Moonwalking with Einstein (2011) by Joshua Foer. A history of memorization and a how-to book (though for a better introduction to the techniques, I recommend Oddbjørn By’s book Memo, in Norwegian or English) through the journalist Joshua Foer’s adventures in “mental athleticism”. Draws the long historical lines of how culture used to depend only on internal memory – in people’s minds, whereas today so much relies on external memory, in the form of books, etc. People forgot that after books became commonplace, to the extent that the theory that Homer’s Iliad and Odysseus had the form that they did (repetitions, rhymes, etc.) because they had survived long as oral works was groundbreaking. Today it is people with memorization as a hobby who keeps that flame, calling themselves “mental athletes.” I knew the basic of the person-action-object method, which is used to memorize numbers, but I learned something new about memorizing text: meaning vs. words. In real life meaning is most important and suffices, but in memory competitions exact wording and punctuation, etc. are essential, so competitors assign each word to a route and have systems of fixed associations for common, hard-to-visualize words, and use similar-sounding words for not so common ones. The book also contains an exposé of celebrity savant Daniel Tammet, who seems to have been a quite good mental athlete with standard techniques, but who at some point switched careers (and name) to become a best-selling author and exotic savant who among other things (inconsistently) feels numbers’ color, shape, etc. Recommended.

The Left Hand of Darkness (1969) by Ursula K. Le Guin. Science fiction novel exploring the relationship between men and women and its impact on society through the plot of a man from Earth visiting a planet where people are androgynous. More exciting than it sounds. Recommended.

Too Like the Lightning: Terra Ignota, Book 1 (2016) and Seven Surrenders (2017) by Ada Palmer. Reading these was occasioned by the CrookedTimber book event on them. One of the participants there describe them as weird. I agree. The novels are set in the year 2454, but refer mainly to ideas and writers from the (18th century) Enlightenment, and are also written in an archaic style. The plot contains implausibilities such as a tiny group of strange and sophisticated leaders largely controlling the world and religious elements. Perhaps these are just part of getting various ideas across, which seems like the goal of the novels, but readers like me are somewhat put off. The books are getting rave reviews, e.g. in the aforementioned book event, but do noe appeal strongly to me. Probably recommended for some, but I do not know who.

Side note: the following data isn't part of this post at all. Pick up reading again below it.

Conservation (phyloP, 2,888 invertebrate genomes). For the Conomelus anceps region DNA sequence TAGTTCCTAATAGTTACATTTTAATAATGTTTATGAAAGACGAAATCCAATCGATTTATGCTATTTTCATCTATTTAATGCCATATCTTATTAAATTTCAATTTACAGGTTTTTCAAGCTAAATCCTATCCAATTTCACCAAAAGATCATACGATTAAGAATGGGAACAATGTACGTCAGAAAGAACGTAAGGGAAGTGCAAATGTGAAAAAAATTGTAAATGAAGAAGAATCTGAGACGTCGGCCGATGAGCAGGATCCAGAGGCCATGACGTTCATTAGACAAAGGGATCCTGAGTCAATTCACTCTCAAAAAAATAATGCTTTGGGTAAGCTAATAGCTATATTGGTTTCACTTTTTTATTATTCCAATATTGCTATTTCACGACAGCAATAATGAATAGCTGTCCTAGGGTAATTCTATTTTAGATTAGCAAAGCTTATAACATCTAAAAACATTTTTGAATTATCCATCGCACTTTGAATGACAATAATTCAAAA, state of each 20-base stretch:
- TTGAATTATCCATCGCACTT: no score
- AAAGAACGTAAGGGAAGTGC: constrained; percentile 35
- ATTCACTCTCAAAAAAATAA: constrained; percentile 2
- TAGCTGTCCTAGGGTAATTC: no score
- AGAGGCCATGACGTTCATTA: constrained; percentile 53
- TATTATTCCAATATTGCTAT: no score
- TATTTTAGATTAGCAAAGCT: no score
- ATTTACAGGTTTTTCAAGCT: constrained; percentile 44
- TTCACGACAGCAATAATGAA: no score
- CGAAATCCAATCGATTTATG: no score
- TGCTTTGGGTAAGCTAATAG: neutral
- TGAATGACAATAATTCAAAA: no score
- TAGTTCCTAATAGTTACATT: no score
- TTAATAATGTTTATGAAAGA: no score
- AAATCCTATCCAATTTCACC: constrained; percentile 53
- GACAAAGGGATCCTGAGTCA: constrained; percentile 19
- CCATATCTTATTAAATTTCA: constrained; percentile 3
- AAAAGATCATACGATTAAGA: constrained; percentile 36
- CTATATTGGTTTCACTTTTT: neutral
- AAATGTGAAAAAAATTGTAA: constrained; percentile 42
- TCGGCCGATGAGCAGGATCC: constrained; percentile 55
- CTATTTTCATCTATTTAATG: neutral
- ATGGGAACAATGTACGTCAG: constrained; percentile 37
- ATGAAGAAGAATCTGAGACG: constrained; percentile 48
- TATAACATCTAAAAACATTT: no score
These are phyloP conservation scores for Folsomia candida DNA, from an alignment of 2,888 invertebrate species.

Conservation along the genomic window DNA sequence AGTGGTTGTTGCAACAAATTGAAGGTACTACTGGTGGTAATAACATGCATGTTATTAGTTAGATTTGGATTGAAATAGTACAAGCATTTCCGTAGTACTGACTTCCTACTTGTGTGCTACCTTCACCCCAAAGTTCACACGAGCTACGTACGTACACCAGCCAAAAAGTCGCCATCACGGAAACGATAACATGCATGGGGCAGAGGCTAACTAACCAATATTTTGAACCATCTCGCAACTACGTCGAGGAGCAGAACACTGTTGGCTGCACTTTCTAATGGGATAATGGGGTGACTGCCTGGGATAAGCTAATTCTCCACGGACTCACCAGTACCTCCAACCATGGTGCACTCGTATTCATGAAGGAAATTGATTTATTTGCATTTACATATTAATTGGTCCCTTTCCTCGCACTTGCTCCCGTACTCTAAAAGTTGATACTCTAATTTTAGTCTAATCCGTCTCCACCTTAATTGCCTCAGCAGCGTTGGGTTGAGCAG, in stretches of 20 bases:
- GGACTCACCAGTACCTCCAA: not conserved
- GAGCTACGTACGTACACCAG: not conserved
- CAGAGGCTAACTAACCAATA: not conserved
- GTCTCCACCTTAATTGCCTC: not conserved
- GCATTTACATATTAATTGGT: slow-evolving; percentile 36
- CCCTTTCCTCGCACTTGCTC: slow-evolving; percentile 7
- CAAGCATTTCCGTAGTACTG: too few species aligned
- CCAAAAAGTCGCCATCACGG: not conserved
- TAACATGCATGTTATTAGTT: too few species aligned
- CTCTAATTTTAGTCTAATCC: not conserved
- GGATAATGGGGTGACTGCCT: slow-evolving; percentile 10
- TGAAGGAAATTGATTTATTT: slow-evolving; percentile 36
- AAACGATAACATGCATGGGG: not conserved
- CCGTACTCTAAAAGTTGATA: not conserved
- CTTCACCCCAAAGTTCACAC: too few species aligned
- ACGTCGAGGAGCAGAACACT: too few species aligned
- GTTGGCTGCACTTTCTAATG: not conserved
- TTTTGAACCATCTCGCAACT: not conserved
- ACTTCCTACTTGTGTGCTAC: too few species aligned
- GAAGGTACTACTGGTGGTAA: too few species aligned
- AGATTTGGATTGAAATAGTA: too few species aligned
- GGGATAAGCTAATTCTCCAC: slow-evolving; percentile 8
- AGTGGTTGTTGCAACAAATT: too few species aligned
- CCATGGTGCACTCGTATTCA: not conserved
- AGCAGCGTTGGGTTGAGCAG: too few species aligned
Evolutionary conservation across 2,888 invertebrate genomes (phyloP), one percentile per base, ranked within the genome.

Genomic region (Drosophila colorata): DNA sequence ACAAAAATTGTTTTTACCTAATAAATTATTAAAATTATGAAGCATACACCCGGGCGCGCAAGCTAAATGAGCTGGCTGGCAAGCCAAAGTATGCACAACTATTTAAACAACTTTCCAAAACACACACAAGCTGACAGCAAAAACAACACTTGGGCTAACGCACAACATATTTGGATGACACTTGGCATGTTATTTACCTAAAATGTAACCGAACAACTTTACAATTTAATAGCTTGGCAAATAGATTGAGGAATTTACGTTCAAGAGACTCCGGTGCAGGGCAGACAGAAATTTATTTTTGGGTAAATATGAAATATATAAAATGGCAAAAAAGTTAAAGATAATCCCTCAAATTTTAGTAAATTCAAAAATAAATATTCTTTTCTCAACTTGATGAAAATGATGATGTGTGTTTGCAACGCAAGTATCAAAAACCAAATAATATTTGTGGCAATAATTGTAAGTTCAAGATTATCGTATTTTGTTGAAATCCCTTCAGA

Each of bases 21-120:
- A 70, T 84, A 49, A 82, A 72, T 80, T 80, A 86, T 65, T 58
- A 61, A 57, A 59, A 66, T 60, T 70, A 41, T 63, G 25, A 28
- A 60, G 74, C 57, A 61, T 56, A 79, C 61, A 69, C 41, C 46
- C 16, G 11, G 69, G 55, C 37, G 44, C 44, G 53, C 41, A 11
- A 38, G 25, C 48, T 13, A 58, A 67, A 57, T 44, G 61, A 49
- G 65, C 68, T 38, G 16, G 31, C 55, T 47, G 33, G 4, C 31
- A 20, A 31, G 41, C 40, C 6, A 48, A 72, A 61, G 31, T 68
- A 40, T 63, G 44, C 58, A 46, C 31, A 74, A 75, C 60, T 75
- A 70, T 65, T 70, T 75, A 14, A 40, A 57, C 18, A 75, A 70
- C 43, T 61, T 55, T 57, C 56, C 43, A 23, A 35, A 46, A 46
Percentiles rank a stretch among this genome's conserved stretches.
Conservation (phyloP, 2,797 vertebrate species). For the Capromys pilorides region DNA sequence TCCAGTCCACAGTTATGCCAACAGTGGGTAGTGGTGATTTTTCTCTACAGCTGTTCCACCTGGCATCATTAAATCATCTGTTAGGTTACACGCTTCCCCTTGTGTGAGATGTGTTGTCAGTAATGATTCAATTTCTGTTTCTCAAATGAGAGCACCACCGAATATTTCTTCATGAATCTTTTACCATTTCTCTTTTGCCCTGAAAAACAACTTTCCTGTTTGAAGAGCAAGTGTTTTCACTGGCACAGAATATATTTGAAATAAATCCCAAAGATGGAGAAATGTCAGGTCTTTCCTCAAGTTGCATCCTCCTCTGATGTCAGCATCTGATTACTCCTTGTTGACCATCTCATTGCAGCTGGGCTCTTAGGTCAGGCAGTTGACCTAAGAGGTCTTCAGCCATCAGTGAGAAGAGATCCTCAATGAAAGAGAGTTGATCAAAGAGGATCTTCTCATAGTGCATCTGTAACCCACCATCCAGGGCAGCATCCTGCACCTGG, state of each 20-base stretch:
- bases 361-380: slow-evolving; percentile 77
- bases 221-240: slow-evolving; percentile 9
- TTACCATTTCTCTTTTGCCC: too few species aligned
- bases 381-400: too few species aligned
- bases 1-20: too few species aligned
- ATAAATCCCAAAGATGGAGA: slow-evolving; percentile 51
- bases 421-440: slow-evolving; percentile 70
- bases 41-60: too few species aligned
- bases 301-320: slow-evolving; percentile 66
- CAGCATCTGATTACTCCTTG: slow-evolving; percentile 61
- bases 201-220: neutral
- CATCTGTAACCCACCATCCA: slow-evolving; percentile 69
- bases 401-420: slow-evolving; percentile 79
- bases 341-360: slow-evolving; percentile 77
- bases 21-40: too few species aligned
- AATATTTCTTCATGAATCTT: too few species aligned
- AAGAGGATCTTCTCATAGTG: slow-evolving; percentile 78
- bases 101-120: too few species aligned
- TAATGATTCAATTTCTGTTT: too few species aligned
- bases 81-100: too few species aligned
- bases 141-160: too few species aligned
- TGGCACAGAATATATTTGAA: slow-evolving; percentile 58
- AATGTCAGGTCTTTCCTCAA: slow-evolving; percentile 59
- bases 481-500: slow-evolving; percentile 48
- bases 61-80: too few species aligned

Ratings and previous books are in the library.

Monthly book roundup – 2017 February

Books finished in February:
(Warning: reviews are unpolished and quickly written.)

Dune (1965) by Frank Herbert. Classic soft science fiction, with focus on politics, some economics, intrigue and personal relationships, even though we are in space. Clever, cynical use of religions and mysticism. Even if one thinks it too fantastic and mystic, one has to appreciate its grand epicness. According to Wikipedia, Dune is claimed to be the best-selling science fiction novel in history. Not sure I will follow up on the whole saga (five more books by Herbert, then 13 more by Brian Herbert and Kevin J. Anderson), but this first one is definitely recommended.

Jonathan Livingston Seagull (1970) by Richard Bach. Jonathan Livingston Seagull is not like the others of his Flock, he does not care for shrieking and fighting for every breadcrumb from the fishing boats, but rather spends his time learning more about and perfecting his flight. Inspirational? Yes. Banal? I do not think so. I remember I liked the book as a kid, and now reading it to my son I still found it enjoyable. The book has received a lot of bad reviews and critiques for being shallow and too simple. Of course self-improvement and following one’s passion are not the only values in life, but they are still important concepts, and any way the story also focuses e.g. on helping others. And Jonathan’s passion – flight – even has practical applications. Some passages may appear with a religious tone, butI think the book has more in common with fantasy, perhaps because there is no subordination to a god, just some fantastical elements.